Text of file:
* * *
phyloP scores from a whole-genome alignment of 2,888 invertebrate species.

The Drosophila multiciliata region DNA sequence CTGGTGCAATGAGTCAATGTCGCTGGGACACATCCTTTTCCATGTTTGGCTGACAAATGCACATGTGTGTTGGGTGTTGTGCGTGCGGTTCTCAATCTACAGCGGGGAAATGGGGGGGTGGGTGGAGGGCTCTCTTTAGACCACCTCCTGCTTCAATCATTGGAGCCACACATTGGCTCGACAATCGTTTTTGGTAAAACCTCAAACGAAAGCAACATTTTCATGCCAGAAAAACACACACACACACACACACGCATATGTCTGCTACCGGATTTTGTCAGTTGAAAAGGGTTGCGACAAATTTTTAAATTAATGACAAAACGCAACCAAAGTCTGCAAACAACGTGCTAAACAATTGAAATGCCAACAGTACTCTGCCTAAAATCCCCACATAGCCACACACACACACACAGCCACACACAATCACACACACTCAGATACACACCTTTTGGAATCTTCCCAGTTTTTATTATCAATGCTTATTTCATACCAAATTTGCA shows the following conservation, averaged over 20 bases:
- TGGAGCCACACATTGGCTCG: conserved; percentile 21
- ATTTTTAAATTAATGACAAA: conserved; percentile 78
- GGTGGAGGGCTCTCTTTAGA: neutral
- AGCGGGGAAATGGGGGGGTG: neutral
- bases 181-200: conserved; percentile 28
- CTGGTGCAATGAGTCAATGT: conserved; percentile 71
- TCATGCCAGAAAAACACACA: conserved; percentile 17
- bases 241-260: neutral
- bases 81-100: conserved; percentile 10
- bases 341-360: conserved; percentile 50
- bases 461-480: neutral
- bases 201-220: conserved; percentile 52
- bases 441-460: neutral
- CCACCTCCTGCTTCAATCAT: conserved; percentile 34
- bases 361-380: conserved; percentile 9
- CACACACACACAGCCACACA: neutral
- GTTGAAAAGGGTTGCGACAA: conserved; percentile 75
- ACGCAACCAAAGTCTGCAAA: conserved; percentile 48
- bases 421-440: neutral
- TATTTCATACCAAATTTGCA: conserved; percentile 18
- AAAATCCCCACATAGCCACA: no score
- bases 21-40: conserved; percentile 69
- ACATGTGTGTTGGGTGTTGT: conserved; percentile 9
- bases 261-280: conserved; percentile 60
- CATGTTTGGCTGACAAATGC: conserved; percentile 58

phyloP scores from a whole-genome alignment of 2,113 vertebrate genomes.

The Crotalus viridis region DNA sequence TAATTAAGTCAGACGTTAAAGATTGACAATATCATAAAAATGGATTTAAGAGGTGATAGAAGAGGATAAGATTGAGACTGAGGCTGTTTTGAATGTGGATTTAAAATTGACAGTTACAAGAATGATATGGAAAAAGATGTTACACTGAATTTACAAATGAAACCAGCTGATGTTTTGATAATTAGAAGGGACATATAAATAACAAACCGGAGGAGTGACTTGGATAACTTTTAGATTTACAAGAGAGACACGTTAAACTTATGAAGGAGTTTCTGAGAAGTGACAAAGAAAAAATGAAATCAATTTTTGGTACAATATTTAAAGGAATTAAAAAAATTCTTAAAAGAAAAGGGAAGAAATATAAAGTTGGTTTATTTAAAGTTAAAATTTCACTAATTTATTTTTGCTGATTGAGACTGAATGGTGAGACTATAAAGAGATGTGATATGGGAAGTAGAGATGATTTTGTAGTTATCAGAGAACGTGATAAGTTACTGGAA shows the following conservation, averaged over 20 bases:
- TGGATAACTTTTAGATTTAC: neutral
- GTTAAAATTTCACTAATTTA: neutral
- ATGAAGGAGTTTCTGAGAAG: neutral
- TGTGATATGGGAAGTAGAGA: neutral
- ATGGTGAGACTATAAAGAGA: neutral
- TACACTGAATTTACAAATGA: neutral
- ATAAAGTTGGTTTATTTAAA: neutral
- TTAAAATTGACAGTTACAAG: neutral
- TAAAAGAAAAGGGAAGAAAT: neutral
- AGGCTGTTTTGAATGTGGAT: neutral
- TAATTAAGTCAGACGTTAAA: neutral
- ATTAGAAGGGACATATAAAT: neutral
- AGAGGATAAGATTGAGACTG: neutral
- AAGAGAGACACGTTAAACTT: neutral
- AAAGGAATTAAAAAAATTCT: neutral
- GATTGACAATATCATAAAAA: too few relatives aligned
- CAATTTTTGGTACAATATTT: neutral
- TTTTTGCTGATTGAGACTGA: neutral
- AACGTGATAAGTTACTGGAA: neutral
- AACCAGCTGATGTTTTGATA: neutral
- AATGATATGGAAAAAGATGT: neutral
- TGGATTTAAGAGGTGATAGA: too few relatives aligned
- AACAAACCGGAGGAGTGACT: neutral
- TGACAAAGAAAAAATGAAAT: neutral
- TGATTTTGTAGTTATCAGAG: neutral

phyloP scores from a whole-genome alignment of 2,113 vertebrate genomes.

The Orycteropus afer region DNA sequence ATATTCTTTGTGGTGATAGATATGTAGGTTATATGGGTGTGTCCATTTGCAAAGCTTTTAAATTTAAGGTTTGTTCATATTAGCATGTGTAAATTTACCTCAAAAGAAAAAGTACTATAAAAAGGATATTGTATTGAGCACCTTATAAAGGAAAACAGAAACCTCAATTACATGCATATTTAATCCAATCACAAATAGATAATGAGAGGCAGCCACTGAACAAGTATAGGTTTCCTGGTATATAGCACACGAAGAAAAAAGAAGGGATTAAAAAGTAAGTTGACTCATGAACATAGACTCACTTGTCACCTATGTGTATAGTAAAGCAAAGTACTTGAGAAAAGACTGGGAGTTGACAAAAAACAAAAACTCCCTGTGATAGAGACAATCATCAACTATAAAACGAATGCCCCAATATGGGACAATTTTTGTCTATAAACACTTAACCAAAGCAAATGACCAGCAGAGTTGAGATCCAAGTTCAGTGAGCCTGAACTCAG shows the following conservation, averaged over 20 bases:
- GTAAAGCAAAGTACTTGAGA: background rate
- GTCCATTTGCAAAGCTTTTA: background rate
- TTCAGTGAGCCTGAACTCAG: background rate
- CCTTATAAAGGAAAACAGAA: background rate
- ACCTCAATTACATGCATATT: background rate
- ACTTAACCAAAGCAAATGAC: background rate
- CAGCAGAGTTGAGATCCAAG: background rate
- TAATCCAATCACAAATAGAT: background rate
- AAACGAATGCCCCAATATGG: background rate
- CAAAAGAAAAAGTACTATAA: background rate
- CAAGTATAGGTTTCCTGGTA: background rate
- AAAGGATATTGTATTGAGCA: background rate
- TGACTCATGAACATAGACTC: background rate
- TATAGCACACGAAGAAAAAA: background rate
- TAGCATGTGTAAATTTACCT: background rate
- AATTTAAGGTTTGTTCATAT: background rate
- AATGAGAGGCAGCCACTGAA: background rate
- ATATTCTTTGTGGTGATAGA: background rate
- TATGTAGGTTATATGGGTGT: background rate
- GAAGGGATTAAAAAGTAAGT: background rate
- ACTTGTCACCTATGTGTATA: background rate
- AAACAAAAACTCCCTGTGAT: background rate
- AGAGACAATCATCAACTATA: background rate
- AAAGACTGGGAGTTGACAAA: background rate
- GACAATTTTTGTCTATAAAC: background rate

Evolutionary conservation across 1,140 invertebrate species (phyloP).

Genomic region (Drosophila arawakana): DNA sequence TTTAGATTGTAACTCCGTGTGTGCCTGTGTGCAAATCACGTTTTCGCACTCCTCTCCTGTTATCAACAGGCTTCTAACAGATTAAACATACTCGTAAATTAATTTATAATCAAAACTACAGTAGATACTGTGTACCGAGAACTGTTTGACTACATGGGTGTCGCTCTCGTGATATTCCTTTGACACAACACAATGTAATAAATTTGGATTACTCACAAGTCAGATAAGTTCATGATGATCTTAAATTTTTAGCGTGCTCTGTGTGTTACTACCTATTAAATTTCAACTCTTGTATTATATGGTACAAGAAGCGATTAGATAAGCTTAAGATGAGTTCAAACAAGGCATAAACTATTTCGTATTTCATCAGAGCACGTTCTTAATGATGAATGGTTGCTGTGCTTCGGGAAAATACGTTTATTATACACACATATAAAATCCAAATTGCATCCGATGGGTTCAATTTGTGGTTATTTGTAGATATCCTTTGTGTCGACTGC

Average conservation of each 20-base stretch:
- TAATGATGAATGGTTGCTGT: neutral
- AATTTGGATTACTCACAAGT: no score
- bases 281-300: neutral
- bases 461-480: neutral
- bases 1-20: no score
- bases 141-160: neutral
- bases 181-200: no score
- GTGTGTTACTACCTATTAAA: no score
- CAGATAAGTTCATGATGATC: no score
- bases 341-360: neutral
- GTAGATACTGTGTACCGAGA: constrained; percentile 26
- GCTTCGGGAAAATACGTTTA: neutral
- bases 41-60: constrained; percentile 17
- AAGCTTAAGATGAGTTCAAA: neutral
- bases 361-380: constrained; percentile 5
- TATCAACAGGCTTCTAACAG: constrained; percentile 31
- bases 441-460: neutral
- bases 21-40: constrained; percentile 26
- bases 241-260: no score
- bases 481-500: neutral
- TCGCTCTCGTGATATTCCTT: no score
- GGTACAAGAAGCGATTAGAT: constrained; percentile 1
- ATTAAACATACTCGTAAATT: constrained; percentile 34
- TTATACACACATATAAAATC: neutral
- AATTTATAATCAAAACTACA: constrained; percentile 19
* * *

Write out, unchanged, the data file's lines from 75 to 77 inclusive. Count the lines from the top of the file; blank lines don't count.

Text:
- TATGTAGGTTATATGGGTGT: background rate
- GAAGGGATTAAAAAGTAAGT: background rate
- ACTTGTCACCTATGTGTATA: background rate